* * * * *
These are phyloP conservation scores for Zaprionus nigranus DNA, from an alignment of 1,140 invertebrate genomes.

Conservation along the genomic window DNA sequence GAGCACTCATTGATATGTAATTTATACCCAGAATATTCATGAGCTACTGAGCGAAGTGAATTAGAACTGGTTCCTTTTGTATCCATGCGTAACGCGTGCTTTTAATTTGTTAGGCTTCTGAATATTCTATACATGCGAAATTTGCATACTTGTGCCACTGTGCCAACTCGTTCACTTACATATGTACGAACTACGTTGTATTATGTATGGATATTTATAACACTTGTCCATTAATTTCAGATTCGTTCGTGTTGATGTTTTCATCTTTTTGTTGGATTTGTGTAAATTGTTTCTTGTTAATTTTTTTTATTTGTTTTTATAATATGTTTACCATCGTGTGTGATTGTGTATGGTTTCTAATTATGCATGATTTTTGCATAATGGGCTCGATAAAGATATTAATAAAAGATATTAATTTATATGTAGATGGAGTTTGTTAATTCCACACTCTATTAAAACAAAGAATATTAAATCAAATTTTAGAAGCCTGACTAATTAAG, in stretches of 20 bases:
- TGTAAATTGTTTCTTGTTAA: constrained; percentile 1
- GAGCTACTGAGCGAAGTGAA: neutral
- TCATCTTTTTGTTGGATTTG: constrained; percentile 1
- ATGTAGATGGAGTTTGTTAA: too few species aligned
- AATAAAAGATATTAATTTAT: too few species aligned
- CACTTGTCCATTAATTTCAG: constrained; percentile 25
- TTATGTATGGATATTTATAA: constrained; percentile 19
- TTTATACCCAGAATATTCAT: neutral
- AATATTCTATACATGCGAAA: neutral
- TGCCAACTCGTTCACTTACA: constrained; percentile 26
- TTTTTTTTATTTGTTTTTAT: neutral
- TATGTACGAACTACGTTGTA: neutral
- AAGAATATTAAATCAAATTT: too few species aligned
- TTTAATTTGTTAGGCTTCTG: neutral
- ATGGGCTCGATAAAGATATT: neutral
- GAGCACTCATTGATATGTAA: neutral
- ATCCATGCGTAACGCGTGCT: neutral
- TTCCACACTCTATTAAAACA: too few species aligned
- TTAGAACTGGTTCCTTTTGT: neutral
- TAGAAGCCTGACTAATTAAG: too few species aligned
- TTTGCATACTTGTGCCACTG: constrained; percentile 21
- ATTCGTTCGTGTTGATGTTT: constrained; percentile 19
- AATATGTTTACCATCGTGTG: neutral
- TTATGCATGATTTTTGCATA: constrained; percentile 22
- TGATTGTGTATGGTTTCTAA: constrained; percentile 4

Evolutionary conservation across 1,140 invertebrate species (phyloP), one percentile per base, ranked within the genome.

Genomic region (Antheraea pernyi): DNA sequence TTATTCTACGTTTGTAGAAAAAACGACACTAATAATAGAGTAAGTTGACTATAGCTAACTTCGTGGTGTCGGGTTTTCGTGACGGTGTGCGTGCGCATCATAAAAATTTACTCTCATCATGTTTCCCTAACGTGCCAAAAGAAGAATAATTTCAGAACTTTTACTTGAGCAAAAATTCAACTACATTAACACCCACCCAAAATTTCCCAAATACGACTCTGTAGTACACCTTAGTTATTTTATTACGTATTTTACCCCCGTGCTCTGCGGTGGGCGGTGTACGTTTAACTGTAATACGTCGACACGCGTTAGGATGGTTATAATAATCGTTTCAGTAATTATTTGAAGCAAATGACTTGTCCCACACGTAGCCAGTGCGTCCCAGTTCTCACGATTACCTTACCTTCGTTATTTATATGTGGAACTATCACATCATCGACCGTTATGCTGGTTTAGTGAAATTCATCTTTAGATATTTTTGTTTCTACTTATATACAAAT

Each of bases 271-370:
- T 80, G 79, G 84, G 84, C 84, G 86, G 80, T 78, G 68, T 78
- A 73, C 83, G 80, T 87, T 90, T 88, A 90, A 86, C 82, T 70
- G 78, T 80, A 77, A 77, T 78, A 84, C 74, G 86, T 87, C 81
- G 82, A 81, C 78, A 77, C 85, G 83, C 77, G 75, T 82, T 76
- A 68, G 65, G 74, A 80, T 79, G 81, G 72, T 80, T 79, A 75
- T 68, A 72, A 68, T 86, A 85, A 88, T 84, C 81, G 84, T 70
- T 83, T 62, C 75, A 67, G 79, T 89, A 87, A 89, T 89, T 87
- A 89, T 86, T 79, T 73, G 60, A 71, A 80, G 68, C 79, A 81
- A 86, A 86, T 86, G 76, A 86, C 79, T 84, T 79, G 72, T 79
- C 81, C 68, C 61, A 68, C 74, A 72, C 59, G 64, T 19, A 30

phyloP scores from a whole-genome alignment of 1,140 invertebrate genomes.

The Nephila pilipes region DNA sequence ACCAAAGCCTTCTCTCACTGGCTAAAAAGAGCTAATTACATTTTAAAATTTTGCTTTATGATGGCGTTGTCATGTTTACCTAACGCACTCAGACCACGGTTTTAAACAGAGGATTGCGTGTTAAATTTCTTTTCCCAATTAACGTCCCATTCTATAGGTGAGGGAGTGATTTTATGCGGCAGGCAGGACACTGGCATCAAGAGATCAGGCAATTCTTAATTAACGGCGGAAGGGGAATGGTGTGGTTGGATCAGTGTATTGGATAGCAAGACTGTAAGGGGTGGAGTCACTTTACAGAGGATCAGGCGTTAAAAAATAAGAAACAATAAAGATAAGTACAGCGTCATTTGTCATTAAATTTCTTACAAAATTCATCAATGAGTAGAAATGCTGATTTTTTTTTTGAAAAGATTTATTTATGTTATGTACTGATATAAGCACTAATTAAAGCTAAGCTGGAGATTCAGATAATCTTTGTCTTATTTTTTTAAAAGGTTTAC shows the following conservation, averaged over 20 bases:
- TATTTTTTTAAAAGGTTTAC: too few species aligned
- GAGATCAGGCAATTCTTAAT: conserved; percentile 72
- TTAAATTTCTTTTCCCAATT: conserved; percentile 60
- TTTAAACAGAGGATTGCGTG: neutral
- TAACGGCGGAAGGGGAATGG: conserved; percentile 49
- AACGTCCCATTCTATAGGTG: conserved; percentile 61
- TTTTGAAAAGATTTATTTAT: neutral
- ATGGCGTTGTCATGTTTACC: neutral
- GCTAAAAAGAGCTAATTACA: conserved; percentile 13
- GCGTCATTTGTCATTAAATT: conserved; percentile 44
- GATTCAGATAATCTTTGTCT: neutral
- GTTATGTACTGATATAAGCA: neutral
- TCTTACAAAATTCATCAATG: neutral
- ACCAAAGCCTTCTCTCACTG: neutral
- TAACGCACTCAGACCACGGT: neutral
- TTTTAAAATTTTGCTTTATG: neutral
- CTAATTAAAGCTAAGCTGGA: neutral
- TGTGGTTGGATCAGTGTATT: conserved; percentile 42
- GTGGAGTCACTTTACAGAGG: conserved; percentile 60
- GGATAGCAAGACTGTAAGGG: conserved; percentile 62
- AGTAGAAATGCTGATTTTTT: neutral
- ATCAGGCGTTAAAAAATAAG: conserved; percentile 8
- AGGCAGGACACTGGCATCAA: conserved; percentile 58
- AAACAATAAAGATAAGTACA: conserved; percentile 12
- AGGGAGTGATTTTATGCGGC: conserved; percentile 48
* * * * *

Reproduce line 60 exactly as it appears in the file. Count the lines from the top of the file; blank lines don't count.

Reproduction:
- TGTGGTTGGATCAGTGTATT: conserved; percentile 42